IRF Releases Updated Economic Forecast for Houston

Metro Area Population to Exceed 8 Million People by 2035

On Wednesday (April 7), the Institute for Regional Forecasting (IRF) released its annual long-term forecast for the eight county Houston Consolidated Metropolitan Statistical Area (CMSA).  This forecast is presented in its entirety in the IRF's DATABook -Houston, a monthly publication.  Barton Smith, professor of economics and director of the institute said, "While economic growth has recently been stunted by the national and global recessions, Houston will continue to expand over the long term, adding nearly 1.5 million jobs in the next 25 years and 3.7 million people. 

"CMSA employment and population, which are now over 2.5 million and 5.1 million, respectively, will increase to 3.2 million and 7.4 million by 2020. That implies a growth rate of approximately 2.5 percent per year, the best full decade performance since the 1970s."  

By 2035, the IRF estimates that employment will have reached four million and population will have soared to 9.5 million.  Smith adds, "While the growth rate will decline during the subsequent 15 years to around 1.5 percent, it will be mostly due to sheer city size as the negative effects of ‘city bigness' take its toll on overall growth." 

The IRF report also shows that the decentralization of Houston will continue with suburban counties capturing a greater and greater share of this new job and population growth.  Most recently the suburban counties have been capturing about 44 percent of all employment growth and 51 percent of all population growth.  "This trend will continue well into the future," Smith says, noting that by 2035 the suburban counties will be capturing 63 percent of all new jobs and 78 percent of all new population.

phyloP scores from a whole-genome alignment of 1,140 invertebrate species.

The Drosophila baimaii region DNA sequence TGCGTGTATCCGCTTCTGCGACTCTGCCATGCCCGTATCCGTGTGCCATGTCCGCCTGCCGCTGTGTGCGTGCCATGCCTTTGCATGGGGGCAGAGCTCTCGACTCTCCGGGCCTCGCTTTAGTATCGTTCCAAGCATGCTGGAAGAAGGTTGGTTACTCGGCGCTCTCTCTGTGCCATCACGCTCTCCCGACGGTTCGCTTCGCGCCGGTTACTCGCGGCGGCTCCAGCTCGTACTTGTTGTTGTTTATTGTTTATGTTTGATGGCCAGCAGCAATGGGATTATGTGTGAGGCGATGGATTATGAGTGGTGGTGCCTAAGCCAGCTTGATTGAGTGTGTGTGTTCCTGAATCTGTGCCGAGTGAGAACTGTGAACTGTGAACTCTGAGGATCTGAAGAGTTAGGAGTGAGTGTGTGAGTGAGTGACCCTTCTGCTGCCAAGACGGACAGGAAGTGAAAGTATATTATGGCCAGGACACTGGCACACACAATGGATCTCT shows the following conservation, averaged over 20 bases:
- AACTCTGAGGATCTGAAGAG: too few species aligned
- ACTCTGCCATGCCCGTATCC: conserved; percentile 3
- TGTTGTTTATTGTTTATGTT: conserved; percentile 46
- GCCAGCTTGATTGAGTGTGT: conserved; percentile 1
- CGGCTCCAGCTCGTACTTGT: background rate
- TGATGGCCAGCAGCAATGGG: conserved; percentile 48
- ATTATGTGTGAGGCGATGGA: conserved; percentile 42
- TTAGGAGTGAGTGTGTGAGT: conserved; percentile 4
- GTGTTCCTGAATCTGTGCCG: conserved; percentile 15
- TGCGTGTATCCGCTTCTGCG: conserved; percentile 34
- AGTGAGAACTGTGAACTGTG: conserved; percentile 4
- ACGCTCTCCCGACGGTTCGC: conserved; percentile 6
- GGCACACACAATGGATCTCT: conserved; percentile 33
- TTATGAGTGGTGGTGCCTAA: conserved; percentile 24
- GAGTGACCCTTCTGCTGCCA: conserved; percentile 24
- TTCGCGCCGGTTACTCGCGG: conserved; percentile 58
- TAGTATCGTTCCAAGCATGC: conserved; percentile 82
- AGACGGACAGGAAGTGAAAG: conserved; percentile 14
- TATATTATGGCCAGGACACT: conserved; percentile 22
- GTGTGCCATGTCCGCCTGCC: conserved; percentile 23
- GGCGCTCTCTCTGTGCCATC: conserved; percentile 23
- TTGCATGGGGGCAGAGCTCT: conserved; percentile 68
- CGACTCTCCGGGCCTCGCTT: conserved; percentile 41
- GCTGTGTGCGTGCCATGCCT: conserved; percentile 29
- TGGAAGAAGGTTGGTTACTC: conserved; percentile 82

While the IRF's DATABook-Houston contains detailed forecasts by county, the explanation of what will be driving this growth will be covered at its annual Economics and Real Estate Symposium to be held at the Hyatt Regency Hotel on May 6.  Smith did comment, however, that the same drivers that have been instrumental in Houston's growth since the energy-bust of the 1980s will continue to be present, including Houston's strategic international transportation capabilities, its low costs for both households and businesses, and those occasional spurts in the energy economy.  Diversification in the regional economy is also expected to continue but not at the rapid pace of the 1990s.

 Such growth is not necessarily all good news, Smith points out.  "The challenges of accommodating this growth over the next 25 years will be enormous.  We can let the current recession blind us to the future needs of this community like we did after the energy bust of the 80s.  Back then, too many policy makers assumed that Houston was dead, never to thrive again. As a consequence, we were ill-prepared for the growth that came in the 1990s, renewing the region's congestion problems and pushing the existing infrastructure to the limits.  The suburban counties can't allow themselves to get overwhelmed by the growth that is coming their way or they will lose the quality of life that they now cherish."

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